Some of its features were:
- Full integration with GTK 3.
- Fast rendering, due to the WebKitGTK engine.
- Tabs, windows, and session management.
- Flexible, configurable web search.
- Support for user scripts and styles.
- Straightforward bookmark management.
- Customizable and extensible interface.
- Common extensions such as AdBlock, form history, a speed dial, etc.
It has been fully rewritten in 2019 when it merged with the Astian Foundation, to use an Electron base.
Several options are available:
- Midori stable can be installed with the package.
- The development version is also available with the AUR package.
To enable the AdBlock extensions go to Menu > Preferences > Extensions and check the Advertisement blocker box.
The AdBlock extension from Midori uses the same lists as the AdBlock Plus extension for Firefox so you can get more lists from the AdBlock Plus site. You can also block specific images on various sites by right-clicking them and choosing Block image.
As of version 9.0, Midori only allows choosing between Duck Duck Go, Yahoo and Google, as search engines. A custom search engine can still be added as follows:
- Edit ~/.config/midori/config.
- In [settings] section, add an URL for a custom search engine, with %s where search terms would go, for example:
Midori also supports search engines, much in the fashion other browsers do. Various search engines have shortcuts so that they can be easily used from the address bar. To manage your search engines click on the icon in the search engine box and choose Manage Search Engines.
Of course you can do clever things with this features, such as provide various shortcuts for various websites (not just for searching). For example you can add another entry to the Search Engines dialog with the token arch and the necessary information for the Arch Linux homepage. Now you can access the Arch Linux website just by typing arch.
Another example can be to add a shortcut for an URL shortener:
- just add a new search engine with the URL
https://is.gd/create.php?longurl=(or another shortener with similar functionality).
- set a token for it (sh here).
- get the short URL for any link by typing:
in the address bar.
To enable the user scripts extensions go to Menu > Preferences > Extensions and check the User addons box. Midori's user scripts are compatible with Firefox's Greasemonkey scripts. You can find an extensive list of scripts on https://userscripts-mirror.org/ .
For manual installation, you have to create the folder
~/.local/share/midori/scripts and copy your scripts there. This folder will be automatically picked up by Midori and any compatible scripts will be loaded.
Install the AUR, and add
export MOZ_PLUGIN_PATH="/usr/lib/mozilla/plugins" to your
.xprofile, or corresponding shell configuration file.
To use Pepper flash in midori installAUR or AUR, and additionally install one of the following:
You should now have a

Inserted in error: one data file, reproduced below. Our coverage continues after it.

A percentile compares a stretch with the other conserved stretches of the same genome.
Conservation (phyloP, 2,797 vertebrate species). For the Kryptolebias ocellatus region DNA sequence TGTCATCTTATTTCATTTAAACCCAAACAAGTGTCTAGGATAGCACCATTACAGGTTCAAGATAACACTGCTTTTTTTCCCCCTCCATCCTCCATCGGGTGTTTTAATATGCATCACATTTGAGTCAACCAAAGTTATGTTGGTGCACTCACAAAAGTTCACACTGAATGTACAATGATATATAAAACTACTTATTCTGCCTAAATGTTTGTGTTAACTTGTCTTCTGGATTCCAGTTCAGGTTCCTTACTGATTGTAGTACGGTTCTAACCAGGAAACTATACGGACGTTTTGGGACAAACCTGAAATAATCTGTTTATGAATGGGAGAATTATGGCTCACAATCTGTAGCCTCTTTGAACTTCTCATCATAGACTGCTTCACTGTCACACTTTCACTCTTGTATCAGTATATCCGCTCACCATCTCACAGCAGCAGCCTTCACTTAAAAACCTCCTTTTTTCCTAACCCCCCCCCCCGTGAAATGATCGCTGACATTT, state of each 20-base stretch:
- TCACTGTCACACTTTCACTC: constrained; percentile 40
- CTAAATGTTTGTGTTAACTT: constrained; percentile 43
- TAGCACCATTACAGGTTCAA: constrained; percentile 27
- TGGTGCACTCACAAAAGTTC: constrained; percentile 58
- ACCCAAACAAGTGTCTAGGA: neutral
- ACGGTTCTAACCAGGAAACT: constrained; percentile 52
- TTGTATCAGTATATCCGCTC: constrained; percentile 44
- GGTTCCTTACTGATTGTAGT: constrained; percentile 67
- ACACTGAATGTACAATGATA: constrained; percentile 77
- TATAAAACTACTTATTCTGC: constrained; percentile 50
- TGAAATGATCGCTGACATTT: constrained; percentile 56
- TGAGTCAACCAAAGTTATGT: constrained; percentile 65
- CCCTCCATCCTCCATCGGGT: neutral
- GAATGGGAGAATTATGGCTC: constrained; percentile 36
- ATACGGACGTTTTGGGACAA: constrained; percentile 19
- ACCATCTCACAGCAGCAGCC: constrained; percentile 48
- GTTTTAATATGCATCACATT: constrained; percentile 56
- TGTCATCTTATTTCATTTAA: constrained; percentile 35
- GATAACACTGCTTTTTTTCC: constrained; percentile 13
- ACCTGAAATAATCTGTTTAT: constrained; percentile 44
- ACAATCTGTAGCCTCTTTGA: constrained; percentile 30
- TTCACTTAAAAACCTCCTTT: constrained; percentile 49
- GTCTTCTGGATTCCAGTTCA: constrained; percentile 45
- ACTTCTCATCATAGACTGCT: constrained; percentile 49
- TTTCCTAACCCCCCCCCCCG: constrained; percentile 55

libfreshwrapper-flashplayer.so file in
To configure fresh wrapper copy the default configuration to your user's home and edit the file.
$ cp /usr/share/freshplayerplugin-git/freshwrapper.conf.example ~/.config/freshwrapper.conf
Next you will need to configure midori to use libfreshwrapper-flashplayer.so. You can do this by going to preferences->extentions and enabling the flash plugin or by adding the following to your ~/.config/midori/config file:
[extensions] libnsplugin-manager.so/gecko-mediaplayer-dvx.so=true libnsplugin-manager.so/gecho-mediaplayer-rm.so=true libnsplugin-manager.so/gecho-mediaplayer.so=true libnsplugin-manager.so/gecho-mediaplayer-qt.so=true libnsplugin-manager.so/gecko-mediaplayer-wmp.so=true libnsplugin-manager.so/libpipelight-silverlight5.1.so=true libnsplugin-manager.so/libfreshwrapper-flashplayer.so=true
Tips and tricks
You can also get the common FlashBlock extension in the form of a user script either from userscripts-mirror.org or by using the FlashBlock WannaBe script, this script has to be installed in
Personal AdBlock filters
Midori's AdBlock support is rather basic, you can only use pre-made lists or block some images. We can get around that by creating our own lists and telling Midori where to find them.
- create a folder for your filters, such as
- in that folder create a file with the content you want to block:
[Adblock] ! Title: Personal AdBlocker v1 ! Last modified: 31 Oct 2012 18:14 UTC ! Expires: 365 days ! Comments are made with exclamation marks ! You can filter out some elements directly http://forums.fedoraforum.org//forum/images/smilies/smile.gif ! Or use wildcards to filter out a bunch of stuff at once http://ubuntuforums.org/images/rebrand/statusicon/subforum_*.gif ! Or use use DOM tags, ids or classes www.phoronix.com#DIV.phxcms_header_legacy www.phoronix.com#DIV.phxcms_bar_align
- go to Menu > Preferences > Extensions and click the configuration icon of Adblock and add:
Fix Pixelated Fonts
Some websites such as github.com tend to use bitmap font from X11, named Clean.
Easy fix is to disable bitmap fonts, run:
# ln -s /etc/fonts/conf.avail/70-no-bitmaps.conf /etc/fonts/conf.d/
Simple right-click somewhere on the top window to customize toolbars. It is possible to hide/show the statusbar, menubar, bookmarkbar and/or navigationbar.
GTK_CSD=1 if you wish to enable client side decorations when running Midori under a window manager that uses Wayland.